“It was thanks to the work of scholars like Gail… Eleanor Zelliot and Rosalind O’Hanlon that these works saw the light and became the center of academic attention. So the world owes a debt to these women who brought the best of intellectual traditions, but also an anti-colonial perspective to the scholarship and intellectual results of the Dalit-Bahujan Fellowship in India, most of whom were largely ignored. measured by the Indian academy. “

Omvedt wrote more than a dozen books, most notably Dalits and the Democratic Revolution: Dr Ambedkar and the Dalit Movement in Colonial India, which, Stephen says, “spanned two centuries of low caste struggle, up to the last days of Dr. Life and work of Ambedkar ”.

“This is of particular importance as it highlights the fact that ordinary people were very much at the forefront of the liberation struggle, not only from the British colonizers but also from the social, political and religious structures, which exploited them for generations. . and centuries, ”he says.

Paying tribute to Omvedt, Manisha Desai, director of sociology at the University of Connecticut, says: “Beyond her enduring and long-term commitment, what was unique about her work from today’s point of view is how little she focused on issues of individual identities and how much he sought to understand the complexities of each group rather than seeing them as homogeneous entities in binary opposition to each other. “

Omvedt also influenced feminism in India and around the world, Desai says. “In India and internationally, Gail highlighted the importance of not only colonial but also pre-colonial gender hierarchies, as they were reinterpreted by colonial capitalism and later by post-colonial and neoliberal capitalism; the failures of nationalist and left movements in addressing gender justice; the importance of seeing the differences between women, even among poor women, Dalit women were not undifferentiated; the importance of access to land for their material well-being; recognizing the knowledge of women and drawing on local cultural traditions of protest and struggle, ”she says.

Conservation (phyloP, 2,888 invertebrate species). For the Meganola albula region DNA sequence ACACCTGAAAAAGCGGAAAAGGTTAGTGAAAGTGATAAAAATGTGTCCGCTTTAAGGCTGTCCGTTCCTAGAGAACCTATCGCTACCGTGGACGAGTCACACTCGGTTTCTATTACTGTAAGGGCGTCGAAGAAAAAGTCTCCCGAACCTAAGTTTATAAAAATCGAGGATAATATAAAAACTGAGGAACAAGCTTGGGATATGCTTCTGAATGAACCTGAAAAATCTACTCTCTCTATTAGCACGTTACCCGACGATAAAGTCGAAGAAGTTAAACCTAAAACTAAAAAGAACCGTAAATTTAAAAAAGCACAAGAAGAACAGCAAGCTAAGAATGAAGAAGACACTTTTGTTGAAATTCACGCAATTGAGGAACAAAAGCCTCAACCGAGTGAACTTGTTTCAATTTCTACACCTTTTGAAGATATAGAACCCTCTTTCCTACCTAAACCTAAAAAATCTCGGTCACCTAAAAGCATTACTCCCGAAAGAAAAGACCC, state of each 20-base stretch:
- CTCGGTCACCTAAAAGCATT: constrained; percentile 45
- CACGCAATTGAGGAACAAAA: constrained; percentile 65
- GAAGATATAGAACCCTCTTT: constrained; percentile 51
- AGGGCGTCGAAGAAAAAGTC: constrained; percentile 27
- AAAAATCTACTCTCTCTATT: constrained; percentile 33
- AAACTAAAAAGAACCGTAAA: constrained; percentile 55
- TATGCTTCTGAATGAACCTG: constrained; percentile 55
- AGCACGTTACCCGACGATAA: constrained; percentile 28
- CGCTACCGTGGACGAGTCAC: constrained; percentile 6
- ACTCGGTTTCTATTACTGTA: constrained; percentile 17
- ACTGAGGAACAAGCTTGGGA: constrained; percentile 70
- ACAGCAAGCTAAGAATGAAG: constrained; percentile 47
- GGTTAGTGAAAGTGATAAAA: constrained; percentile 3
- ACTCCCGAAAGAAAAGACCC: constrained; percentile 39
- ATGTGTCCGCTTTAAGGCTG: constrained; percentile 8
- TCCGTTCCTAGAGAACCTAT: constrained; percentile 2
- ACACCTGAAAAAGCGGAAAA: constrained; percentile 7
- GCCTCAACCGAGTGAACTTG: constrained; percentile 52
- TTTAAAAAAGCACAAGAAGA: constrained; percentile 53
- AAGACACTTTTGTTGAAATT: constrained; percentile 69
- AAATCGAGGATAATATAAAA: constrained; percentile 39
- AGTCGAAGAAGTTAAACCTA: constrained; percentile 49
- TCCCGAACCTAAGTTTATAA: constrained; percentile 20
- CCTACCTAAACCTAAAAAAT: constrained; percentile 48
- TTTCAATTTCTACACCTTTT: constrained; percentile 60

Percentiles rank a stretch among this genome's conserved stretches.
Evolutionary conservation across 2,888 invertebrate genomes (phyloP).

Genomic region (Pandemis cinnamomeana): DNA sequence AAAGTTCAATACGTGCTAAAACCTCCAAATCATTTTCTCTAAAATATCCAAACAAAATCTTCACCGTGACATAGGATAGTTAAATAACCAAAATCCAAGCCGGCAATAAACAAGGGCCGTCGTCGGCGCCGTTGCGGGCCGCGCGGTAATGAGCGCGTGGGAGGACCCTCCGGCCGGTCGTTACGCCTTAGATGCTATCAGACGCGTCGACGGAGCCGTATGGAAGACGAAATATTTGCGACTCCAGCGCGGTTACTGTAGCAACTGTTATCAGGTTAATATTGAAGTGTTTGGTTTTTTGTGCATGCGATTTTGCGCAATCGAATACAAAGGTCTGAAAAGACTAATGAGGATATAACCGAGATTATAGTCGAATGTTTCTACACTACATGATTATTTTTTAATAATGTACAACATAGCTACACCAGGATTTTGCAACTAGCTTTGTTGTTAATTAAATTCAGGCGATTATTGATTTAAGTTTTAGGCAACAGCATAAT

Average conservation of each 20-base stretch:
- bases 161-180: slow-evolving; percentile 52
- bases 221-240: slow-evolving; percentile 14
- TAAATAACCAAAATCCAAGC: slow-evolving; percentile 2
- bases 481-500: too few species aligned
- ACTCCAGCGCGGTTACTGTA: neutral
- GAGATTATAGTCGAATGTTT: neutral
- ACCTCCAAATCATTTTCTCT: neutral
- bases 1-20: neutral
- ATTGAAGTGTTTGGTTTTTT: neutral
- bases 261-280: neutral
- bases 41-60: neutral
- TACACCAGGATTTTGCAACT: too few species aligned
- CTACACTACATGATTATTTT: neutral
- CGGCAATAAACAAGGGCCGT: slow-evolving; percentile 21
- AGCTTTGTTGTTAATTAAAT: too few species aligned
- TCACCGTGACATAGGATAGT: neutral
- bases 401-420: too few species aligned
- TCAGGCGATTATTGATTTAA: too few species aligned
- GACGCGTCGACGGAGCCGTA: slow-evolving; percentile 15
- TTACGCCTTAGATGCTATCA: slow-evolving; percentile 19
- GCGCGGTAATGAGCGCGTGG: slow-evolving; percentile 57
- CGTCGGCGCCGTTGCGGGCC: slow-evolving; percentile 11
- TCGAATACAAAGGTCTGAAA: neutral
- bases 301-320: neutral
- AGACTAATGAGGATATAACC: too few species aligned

The first meeting of the All India Minority and Backward Communities Employees Federation (Bamcef) in Nagpur in 1971
The first meeting of the All India Retrograde and Minority Community Employees Federation (Bamcef) in Nagpur in 1971 where Gail Omvedt was invited as keynote speaker. The founders of Bamcef, Kanshiram and DK Khaparde, are in the background. Photography: Brochure

Desai says Omvedt’s book Seeking Begumpura was particularly interesting: Begumpura refers to an Indian utopia for a place without pain.

“Dedicating your life to a people and fighting in a land far from yours, being both humble and writing theoretically sophisticated texts, truly practicing what feminists call prefigurative politics, that is, living according to your principles, while working for the revolution, are remarkable qualities that few practice. It was an honor to have met her, ”says Desai.

Omvedt is survived by her husband, Bharat Patankar, her daughter Prachi, who is a US-based global justice and feminist activist, and her granddaughter Niya.

Omvedt’s daughter said that since she was a child, she witnessed her mother’s deep dedication to building bottom-up social movements among ordinary people, for anti-caste, feminist and left-wing transformation.

“My earliest memories are of sitting on his shoulders during marches and rallies in rural and indigenous areas of western India and singing activist songs with other children,” says Prachi Patankar.

“The living traditions of Tukaram, Savitribai Phule, BR Ambedkar, this was our daily culture. My mother instilled in me the commitment to carry forward the legacy of this political work, linking class and gender justice, caste and racial justice, everything, to carry this forward, wherever I am, throughout my life. , towards the shared dream of Begumpura. . “